Nearly half of all countries in the WHO African Region have committed to strengthening reporting on road crash fatalities, with an eye on meeting the global target of halving road crash deaths by 2030 as set out in the Global Plan for the United Nations Decade of Action for Road Safety, 2021-2030.
The ‘Dakar Declaration,’ adopted in principle by 21 African countries after the first African sub-regional conference on the implementing the Global Plan for Road Safety in Dakar, Senegal, includes actions to enhance data capture, analysis, sharing and coordination to shape better road safety policies.
During the three-day event in early March that was hosted the National Road Safety Agency of Senegal (ANASER) and co-sponsored by WHO, Senegal’s Transport Minister committed to ratifying the African Union [AU] Charter for Road Safety; a crucial pan-African political framework for action and collaboration.
The AU Road Safety Charter will provide a legal and policy framework for road safety on the continent. It aims to strengthen regional and national road safety policies and actions, boost coordination, and enhance the role of business and civil society. Four more countries must ratify the charter for it to come into force, and a number of countries expressed a willingness to sign up.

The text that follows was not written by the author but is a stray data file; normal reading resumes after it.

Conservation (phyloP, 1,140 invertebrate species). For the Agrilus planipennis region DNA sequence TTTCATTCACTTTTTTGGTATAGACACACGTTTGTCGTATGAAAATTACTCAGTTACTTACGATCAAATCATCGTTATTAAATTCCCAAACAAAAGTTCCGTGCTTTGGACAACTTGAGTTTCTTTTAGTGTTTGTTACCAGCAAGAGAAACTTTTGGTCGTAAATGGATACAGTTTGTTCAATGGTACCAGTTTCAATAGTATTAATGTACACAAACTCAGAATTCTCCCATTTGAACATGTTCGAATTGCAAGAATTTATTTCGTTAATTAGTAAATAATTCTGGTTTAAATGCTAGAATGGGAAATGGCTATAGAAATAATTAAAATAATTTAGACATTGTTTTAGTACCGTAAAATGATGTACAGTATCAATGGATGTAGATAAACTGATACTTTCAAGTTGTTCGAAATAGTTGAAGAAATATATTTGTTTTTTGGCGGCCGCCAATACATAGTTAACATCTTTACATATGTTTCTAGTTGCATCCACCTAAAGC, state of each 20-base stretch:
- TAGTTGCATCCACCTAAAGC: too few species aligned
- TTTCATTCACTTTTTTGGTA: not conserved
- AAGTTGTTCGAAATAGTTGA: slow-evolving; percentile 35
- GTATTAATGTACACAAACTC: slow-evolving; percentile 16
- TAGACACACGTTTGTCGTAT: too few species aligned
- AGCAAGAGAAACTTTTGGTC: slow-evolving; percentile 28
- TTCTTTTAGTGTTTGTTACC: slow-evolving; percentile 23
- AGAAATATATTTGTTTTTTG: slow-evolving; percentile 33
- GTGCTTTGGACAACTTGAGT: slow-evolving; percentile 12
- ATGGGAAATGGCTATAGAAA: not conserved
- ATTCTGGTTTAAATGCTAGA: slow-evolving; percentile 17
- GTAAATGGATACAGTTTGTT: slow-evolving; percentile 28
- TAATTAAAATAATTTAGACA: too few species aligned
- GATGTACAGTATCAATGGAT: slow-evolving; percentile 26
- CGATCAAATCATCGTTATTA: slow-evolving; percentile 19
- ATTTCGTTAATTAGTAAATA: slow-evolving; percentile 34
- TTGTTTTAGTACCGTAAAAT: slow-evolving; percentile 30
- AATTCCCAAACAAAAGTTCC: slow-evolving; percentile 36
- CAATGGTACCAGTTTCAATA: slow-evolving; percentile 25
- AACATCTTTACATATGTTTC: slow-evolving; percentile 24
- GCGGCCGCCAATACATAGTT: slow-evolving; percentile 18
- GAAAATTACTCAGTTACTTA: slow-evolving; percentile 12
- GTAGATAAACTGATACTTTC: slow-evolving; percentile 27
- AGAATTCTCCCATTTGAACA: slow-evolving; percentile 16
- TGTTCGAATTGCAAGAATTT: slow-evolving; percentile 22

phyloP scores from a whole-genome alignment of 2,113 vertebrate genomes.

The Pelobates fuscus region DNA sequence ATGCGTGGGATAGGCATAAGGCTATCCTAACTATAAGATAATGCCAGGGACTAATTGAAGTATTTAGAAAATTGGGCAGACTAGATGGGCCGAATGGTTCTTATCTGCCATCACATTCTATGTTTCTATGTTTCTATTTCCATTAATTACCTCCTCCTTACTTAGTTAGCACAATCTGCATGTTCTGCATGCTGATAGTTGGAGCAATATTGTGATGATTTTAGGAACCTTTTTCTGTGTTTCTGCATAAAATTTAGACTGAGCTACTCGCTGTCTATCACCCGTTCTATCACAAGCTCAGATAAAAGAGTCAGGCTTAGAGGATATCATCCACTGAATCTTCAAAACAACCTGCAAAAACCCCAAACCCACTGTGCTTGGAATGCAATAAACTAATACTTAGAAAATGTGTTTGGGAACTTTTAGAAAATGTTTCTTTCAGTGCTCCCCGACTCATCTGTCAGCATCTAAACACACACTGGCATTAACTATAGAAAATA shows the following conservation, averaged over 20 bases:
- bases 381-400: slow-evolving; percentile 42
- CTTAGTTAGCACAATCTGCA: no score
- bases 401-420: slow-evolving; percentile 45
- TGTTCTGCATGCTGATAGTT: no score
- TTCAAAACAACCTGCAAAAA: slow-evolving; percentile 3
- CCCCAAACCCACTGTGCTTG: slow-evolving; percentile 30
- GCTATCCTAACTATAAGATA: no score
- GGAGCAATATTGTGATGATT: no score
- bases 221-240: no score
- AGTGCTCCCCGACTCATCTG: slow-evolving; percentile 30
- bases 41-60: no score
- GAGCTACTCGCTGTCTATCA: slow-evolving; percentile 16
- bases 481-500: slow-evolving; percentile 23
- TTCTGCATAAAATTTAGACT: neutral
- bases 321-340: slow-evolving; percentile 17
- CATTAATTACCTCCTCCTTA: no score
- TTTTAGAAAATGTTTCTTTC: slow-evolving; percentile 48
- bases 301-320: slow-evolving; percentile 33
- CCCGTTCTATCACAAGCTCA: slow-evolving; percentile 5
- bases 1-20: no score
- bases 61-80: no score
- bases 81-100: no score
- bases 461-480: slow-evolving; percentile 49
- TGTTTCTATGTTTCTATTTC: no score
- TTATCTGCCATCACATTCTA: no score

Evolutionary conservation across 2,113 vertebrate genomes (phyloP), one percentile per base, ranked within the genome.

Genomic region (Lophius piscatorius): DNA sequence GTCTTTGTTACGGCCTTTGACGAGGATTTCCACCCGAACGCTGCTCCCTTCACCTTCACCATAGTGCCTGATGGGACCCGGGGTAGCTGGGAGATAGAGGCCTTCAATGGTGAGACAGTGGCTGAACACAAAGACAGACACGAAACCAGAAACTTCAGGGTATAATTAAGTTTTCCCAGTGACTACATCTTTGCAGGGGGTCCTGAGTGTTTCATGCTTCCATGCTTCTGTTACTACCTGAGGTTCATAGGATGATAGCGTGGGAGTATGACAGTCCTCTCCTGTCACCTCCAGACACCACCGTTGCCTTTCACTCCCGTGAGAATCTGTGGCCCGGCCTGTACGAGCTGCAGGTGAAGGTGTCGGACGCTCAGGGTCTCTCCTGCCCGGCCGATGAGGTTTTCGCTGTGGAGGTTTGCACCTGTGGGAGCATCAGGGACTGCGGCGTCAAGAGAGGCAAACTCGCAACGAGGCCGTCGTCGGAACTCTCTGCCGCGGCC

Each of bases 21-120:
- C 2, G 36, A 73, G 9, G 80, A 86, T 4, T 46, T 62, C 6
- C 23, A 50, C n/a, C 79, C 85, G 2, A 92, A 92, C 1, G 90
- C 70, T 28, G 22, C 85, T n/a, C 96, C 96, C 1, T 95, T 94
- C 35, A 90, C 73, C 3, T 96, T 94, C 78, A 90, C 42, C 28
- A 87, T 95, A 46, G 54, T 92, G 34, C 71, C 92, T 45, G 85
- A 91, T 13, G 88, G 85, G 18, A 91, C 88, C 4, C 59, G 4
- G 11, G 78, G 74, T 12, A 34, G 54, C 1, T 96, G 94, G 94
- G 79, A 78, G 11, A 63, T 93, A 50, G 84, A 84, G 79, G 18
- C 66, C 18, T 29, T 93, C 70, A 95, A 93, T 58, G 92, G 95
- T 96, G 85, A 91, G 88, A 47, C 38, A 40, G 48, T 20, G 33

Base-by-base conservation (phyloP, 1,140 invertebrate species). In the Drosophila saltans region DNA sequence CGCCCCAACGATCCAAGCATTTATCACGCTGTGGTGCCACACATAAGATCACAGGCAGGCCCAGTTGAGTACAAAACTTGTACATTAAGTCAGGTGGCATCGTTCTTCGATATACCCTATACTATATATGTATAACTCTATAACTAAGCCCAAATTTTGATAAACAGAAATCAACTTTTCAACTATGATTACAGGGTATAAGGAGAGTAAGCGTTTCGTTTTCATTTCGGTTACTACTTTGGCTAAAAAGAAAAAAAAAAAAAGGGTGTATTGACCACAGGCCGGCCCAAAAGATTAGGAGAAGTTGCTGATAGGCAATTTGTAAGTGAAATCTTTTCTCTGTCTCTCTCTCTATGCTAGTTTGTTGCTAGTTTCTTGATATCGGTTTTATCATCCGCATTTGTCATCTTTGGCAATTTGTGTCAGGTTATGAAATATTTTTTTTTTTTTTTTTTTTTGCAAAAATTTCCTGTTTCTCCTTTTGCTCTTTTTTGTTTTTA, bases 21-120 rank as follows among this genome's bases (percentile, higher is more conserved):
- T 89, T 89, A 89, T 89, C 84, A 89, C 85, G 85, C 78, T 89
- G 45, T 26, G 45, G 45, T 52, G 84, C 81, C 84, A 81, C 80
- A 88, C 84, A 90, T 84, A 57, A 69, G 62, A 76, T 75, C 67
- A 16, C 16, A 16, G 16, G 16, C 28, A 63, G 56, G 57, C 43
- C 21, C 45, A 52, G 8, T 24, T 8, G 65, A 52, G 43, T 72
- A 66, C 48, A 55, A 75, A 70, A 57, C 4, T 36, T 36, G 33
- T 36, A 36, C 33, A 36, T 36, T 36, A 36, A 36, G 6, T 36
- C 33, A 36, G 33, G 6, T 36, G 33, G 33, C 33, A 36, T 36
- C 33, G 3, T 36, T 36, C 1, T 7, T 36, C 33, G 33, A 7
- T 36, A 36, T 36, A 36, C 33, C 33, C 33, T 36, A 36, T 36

The conference brought representatives for 21 African governments, regional bodies and civil society organizations together to address key issues in implementing the Global Plan for the Decade of Action for Road Safety 2021-2030. This included the role of lead road safety agencies, legislation and regional policies, and strengthening data systems to improve policies and actions.
The Dakar Declaration, currently being finalized, is in line with the work of the African Road Safety Observatory, which works to harmonize road safety related indicators across the continent. It features the principles of the ‘Safe Systems’ approach to road safety, which recognises that road transport is a complex system with interconnecting elements that all affect each other, and that only tackling these issues holistically will lead to zero deaths.
Source : WHO